Roger Ebert: The loss of a legend
Ebert rose to fame thanks to his work with the Chicago Sun-Times. However, for many it was the television show “Siskel & Ebert” that made him a pop culture icon. Following Gene Siskel’s death in 1999, the show would be renamed “Ebert & Roeper” in 2000, when Sun-Times columnist Richard Roeper accepted the role as Siskel’s successor.
It was around that time when I really became aware of Ebert. I am sure I had seen a few episodes of “Siskel & Ebert,” but it was not until Roeper joined the show that I really began to understand what exactly it meant to be a film critic.
In his tribute column on Mr. Ebert, Roeper wrote about the immense talent of his good friend.
“It was like witnessing a musical genius on a Steinway,” Roeper wrote. “His fingers could barely keep up with the narrative flow he was creating on the spot.”
Roeper wrote that through the years, he never once saw Ebert encounter writer’s block — the ultimate fear of any writer.
“He was the most prolific, the most gifted, the most dependable newspaperman I’ve ever known,” he said.
Personally, Ebert has been a tremendous inspiration to me as an aspiring film critic and I am sure he will continue to be. He had an unmatchable passion for movies and he was not afraid to praise or skewer a film because of it.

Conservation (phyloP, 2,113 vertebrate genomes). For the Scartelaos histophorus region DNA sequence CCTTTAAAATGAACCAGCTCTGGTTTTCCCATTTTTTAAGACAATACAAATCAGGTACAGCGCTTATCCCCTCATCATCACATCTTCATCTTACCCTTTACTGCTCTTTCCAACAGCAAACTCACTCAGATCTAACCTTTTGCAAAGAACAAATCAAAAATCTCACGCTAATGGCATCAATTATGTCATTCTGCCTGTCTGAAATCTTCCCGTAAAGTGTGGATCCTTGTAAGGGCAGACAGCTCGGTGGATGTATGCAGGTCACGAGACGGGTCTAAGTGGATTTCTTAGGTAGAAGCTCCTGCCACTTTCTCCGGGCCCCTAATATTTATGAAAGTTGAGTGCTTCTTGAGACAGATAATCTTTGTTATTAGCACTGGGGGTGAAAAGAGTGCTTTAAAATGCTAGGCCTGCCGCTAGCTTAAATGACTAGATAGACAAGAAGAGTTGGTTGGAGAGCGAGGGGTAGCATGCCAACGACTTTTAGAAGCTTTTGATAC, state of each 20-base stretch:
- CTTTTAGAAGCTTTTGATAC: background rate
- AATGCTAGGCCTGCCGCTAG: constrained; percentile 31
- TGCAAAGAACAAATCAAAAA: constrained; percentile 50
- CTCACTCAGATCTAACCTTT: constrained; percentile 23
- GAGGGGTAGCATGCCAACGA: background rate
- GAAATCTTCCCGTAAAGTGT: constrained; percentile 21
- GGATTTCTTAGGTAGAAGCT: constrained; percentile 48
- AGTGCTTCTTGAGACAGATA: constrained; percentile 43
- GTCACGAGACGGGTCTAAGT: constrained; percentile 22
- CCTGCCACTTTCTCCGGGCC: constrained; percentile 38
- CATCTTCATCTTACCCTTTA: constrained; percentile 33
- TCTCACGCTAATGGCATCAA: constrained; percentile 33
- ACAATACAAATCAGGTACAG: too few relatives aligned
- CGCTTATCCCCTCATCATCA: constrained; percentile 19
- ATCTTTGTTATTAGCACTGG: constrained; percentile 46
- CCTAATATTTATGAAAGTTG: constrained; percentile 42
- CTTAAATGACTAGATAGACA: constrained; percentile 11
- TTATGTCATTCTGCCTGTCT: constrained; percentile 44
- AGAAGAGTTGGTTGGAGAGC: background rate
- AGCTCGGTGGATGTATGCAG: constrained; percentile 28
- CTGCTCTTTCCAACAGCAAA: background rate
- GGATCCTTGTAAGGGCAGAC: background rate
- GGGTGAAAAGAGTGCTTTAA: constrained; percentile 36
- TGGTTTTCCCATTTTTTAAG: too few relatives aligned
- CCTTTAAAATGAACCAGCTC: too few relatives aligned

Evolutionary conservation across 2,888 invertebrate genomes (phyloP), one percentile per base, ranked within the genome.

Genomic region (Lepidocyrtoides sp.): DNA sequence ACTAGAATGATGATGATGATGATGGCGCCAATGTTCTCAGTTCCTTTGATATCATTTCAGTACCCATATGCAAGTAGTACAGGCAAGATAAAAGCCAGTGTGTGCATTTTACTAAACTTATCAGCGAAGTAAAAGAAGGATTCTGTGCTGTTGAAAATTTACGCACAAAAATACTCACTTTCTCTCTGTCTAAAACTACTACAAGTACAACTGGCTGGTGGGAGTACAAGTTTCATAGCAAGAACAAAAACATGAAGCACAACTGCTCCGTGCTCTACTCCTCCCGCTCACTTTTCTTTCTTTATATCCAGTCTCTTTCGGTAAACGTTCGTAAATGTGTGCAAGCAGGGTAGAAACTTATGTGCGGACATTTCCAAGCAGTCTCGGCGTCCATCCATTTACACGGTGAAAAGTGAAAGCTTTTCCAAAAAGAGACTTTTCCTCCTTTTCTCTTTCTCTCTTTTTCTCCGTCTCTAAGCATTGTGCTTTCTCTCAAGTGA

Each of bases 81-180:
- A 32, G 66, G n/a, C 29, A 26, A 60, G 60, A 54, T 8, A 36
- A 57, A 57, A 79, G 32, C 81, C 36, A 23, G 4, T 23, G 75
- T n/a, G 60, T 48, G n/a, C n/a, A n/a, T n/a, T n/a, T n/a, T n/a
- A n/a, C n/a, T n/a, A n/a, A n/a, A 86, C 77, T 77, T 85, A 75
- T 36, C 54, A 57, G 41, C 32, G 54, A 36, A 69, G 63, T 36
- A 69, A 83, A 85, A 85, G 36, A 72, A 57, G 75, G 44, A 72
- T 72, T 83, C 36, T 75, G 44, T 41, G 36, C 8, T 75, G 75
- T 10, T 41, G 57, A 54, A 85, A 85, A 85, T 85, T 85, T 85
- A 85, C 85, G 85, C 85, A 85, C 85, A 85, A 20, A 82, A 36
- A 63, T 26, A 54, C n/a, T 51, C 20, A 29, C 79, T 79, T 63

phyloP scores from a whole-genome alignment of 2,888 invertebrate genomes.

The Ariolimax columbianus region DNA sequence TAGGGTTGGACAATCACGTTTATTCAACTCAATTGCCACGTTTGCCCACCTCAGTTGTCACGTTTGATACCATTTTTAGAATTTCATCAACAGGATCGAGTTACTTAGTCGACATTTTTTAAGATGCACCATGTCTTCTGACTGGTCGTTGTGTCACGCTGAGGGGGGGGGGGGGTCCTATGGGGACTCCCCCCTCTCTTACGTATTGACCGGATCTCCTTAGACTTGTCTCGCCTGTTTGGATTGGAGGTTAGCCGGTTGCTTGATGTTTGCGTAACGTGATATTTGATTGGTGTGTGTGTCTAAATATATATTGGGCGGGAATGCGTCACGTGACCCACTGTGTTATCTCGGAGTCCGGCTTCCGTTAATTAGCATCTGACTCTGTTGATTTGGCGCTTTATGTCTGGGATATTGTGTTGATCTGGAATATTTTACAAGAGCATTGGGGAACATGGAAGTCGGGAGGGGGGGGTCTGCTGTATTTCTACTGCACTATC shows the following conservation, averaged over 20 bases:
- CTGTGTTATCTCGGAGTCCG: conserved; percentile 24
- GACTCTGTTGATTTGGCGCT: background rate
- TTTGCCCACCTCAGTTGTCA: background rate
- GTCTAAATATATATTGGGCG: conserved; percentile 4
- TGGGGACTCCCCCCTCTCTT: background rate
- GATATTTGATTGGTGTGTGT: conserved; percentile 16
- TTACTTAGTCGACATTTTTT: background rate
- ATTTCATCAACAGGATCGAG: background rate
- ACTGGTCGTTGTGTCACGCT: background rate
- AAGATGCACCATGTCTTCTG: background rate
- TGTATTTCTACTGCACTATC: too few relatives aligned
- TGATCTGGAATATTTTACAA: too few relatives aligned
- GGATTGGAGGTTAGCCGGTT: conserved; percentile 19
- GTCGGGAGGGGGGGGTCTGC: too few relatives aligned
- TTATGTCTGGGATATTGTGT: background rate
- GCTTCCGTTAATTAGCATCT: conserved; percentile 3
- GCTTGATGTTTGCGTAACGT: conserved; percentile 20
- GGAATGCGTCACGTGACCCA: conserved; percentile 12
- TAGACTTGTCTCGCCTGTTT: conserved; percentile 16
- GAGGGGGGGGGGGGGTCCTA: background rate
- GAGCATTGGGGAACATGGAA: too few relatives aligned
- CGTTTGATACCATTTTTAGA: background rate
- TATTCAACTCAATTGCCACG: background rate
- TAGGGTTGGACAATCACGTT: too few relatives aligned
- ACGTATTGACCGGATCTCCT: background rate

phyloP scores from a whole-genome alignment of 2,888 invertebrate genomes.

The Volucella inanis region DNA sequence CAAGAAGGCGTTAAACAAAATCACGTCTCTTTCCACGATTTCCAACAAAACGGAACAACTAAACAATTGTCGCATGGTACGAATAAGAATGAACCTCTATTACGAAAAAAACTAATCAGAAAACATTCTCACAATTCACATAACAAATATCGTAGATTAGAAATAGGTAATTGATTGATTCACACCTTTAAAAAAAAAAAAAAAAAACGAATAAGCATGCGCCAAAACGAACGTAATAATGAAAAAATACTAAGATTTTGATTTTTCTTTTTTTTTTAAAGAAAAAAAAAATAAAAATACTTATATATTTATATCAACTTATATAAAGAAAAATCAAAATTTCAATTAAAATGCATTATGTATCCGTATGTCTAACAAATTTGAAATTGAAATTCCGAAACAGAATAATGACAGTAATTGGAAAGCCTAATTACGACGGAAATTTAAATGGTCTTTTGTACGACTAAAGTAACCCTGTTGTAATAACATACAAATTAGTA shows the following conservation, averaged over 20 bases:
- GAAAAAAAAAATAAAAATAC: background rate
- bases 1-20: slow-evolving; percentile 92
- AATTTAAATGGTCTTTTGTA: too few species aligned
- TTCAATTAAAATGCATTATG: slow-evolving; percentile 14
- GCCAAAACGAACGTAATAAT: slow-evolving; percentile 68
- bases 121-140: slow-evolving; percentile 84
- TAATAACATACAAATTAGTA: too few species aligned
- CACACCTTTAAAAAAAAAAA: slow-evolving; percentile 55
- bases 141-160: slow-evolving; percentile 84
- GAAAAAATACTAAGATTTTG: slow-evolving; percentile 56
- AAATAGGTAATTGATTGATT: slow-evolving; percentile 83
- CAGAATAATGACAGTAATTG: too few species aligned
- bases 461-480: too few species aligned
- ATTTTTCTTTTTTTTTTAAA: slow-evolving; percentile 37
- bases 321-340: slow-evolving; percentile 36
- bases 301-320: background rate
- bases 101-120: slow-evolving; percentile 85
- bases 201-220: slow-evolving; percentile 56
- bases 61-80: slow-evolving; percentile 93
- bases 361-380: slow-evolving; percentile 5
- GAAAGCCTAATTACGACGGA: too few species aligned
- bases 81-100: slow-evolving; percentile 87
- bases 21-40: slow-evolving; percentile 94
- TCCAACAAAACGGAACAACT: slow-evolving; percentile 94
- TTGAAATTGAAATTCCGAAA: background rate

Ebert never let popular opinion sway what he felt. He gave the ever-popular “Die Hard” a two-star rating (out of four), while giving the silly “Speed” sequel, “Speed 2: Cruise Control,” a three-star rating. That was just the kind of reviewer he was, he knew what he felt and stuck by it, regardless of public opinion.
As I posted on Twitter the day he passed, I hope to one day be half as great as he was. To me, Ebert had such a level of talent, that even half of that would equal immense talent and skill.
I am certainly not alone in this.
There is an army of critics out there, who only chose their field because of the work they saw from Ebert.
YouTube movie reviewer Kristian Harloff once referred to Ebert as the Yoda of film criticism.
“If Yoda says he’s a Jedi, then he’s a Jedi,” he said.
Now, Yoda is gone, and there has been a great disturbance in the force of film criticism.
On Tuesday, a mere two days before his passing, Ebert announced that he would be taking what he called “a leave of presence.” After 46 years of reviews films for the Sun-Times, he announced that he would be cutting back on the amount of reviews he wrote to focus on his health.
He had grand plans for a new and improved version of his website, his annual film festival — Ebertfest, as well as starting a Kickstarter to bring back his “At the Movies” television show. It is a shame he could not see all of these things come to fruition.
At the end of his article, Ebert thanked his fans for their constant support.
“So on this day of reflection I say again, thank you for going on this journey with me,” he wrote. “I’ll see you at the movies.”
Mr. Ebert was a tremendous talent, who will be greatly missed. The world of film has suffered a huge loss.
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